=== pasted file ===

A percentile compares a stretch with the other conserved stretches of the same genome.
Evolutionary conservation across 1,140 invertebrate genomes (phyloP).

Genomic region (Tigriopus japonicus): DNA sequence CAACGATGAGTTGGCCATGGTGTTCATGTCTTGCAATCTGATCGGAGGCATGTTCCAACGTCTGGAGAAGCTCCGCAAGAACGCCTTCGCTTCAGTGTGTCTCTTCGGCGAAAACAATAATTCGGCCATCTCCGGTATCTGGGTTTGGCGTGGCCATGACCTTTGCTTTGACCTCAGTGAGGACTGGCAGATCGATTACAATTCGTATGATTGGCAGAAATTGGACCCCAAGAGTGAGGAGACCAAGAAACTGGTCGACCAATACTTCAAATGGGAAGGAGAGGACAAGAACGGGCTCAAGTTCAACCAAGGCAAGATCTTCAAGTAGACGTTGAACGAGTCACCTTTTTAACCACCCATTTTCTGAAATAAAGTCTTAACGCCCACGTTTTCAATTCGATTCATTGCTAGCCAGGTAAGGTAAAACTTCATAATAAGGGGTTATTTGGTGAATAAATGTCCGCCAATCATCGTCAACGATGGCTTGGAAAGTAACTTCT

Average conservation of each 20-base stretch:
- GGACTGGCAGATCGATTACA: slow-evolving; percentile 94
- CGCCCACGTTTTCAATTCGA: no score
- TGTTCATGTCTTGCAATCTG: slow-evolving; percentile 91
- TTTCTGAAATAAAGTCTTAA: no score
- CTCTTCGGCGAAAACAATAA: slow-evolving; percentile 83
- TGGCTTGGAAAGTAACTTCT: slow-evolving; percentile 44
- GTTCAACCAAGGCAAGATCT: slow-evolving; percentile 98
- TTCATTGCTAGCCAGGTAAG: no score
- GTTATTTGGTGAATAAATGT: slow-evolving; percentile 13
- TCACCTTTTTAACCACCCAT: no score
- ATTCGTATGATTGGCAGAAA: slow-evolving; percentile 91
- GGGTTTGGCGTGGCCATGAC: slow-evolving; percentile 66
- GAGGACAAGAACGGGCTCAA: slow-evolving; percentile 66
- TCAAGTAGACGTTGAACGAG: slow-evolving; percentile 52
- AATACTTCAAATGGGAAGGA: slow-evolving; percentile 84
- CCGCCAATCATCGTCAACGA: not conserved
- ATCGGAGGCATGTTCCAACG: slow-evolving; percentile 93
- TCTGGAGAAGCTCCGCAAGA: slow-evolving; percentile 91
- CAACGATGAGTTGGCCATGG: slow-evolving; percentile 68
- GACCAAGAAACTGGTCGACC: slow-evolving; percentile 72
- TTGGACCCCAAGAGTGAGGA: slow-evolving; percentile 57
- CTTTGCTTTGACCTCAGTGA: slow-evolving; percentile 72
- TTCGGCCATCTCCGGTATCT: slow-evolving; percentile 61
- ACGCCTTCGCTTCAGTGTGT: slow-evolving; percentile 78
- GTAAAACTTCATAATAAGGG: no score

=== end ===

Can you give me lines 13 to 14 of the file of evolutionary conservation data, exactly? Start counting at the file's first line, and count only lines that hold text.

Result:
- GTTATTTGGTGAATAAATGT: slow-evolving; percentile 13
- TCACCTTTTTAACCACCCAT: no score